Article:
This revolutionary vaccine technology was used for the first time in manufacturing and distributing the Pfizer and Moderna COVID-19 vaccines. However, scientists had been working on the development of this type of vaccine for around 20 years, according to Johns Hopkins Bloomberg School of Public Health. This type of vaccine is different because rather than injecting a piece of the virus into the body, the mRNA inside the vaccine codes for the protein of COVID-19, so the body produces the protein and induces an immune response. 

Scientists had been previously researching vaccines for related coronaviruses, SARS and MERS, which led to them to recognize the need for an mRNA vaccine as opposed to a conventional vaccine, according to Nature. 

When COVID-19 struck, the mRNA technology had been refined by nanotechnology to allow it to properly function once injected into the body. Due to the $10 billion Operation Warp Speed vaccine program, researchers in biotech companies quickly completed preliminary testing to ensure the vaccine worked, according to Nature. The phases of vaccine trials were done simultaneously, allowing a vaccine to be approved and manufactured 11 months into the pandemic.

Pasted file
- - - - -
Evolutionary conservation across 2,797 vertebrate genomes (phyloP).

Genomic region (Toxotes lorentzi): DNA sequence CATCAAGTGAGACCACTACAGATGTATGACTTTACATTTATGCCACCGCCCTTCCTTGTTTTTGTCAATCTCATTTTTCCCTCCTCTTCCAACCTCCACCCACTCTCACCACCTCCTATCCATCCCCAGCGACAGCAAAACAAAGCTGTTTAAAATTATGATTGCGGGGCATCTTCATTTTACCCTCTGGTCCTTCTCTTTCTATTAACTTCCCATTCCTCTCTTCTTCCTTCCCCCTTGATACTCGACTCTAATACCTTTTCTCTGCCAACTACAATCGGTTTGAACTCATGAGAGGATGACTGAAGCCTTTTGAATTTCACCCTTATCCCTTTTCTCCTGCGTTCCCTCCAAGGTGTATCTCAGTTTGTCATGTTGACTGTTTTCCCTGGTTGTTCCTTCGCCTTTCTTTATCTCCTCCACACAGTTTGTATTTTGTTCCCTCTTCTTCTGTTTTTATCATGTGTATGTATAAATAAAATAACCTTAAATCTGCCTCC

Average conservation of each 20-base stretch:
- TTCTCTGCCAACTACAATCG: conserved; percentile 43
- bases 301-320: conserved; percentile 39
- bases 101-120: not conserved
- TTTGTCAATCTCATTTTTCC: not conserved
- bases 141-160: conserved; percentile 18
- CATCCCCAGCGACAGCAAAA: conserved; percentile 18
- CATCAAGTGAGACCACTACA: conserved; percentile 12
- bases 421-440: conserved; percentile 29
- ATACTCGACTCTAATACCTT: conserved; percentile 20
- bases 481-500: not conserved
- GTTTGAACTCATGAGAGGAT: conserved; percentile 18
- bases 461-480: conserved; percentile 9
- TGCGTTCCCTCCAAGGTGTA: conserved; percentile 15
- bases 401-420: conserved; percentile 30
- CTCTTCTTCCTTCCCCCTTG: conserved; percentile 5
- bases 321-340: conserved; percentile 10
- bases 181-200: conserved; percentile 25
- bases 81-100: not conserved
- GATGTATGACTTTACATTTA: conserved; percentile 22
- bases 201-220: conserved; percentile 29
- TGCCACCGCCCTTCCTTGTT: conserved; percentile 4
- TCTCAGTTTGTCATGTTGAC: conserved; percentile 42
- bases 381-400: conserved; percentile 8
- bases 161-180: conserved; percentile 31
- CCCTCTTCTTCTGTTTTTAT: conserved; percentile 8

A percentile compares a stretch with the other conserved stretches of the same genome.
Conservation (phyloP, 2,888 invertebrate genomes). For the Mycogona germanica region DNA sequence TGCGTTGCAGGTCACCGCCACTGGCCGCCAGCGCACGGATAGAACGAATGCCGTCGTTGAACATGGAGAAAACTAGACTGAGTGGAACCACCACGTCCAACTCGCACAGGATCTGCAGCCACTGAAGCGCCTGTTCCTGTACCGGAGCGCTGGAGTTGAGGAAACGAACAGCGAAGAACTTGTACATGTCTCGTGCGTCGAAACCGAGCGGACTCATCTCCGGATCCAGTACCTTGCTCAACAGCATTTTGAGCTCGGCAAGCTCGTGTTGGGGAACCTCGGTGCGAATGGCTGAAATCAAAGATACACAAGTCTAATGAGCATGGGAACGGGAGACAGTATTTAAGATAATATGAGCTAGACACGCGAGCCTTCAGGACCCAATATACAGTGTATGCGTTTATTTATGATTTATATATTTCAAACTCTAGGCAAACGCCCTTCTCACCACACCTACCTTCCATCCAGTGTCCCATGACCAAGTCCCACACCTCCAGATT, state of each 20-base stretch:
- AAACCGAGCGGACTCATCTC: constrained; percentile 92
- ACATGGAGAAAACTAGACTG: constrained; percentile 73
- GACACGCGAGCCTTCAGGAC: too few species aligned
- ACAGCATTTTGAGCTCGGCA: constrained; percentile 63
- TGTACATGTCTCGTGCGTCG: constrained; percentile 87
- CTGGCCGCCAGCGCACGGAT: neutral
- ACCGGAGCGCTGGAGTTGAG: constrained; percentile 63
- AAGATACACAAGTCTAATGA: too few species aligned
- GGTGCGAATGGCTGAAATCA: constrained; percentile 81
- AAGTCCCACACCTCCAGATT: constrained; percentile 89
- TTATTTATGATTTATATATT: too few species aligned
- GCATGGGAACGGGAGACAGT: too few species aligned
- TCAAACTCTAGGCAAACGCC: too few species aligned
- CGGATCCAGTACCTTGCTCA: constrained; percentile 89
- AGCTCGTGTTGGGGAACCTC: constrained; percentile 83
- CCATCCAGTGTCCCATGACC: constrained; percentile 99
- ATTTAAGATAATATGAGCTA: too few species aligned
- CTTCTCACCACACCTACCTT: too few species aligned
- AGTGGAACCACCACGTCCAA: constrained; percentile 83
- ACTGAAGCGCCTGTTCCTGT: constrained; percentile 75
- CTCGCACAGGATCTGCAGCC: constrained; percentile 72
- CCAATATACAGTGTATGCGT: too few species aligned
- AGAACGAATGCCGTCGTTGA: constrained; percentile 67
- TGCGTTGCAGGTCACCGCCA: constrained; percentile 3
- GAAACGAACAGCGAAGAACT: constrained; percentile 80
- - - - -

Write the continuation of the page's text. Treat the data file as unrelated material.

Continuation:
Other manufacturers are now looking into using this technology against other diseases such as the flu, according to Bloomberg School of Public Health. In addition, Moderna is researching its potential use in an HIV vaccine and scientists think vaccine development will be forever changed due to mRNA technology. However, the speed and efficiency to which the COVID-19 vaccine was distributed is attributed to the high number of infections and level of funding, according to Nature. 

Free and abundant scientific collaboration happens when scientists are a out best, and this is exactly what happened in the early days of COVID-19.

— Dr. Erin Bing, SMU Center for Global Health Impact

Clinical Trials 

When the focus of the medical/research communities switched to the development of treatments and a vaccine for COVID-19, clinical trials were disrupted across other areas, according to PubMed. Clinical trial participants became unable to visit hospitals, while research staff were reassigned to work on COVID-19 treatments, according to Nature. Previously started large clinical trials were sometimes allowed to continue, especially those involving cancer treatment, but smaller, newer trials were often stopped. In addition, with the decrease in surgical procedures during the pandemic, researchers faced shortages in terms of human tissue, such as cancer tumors used in research.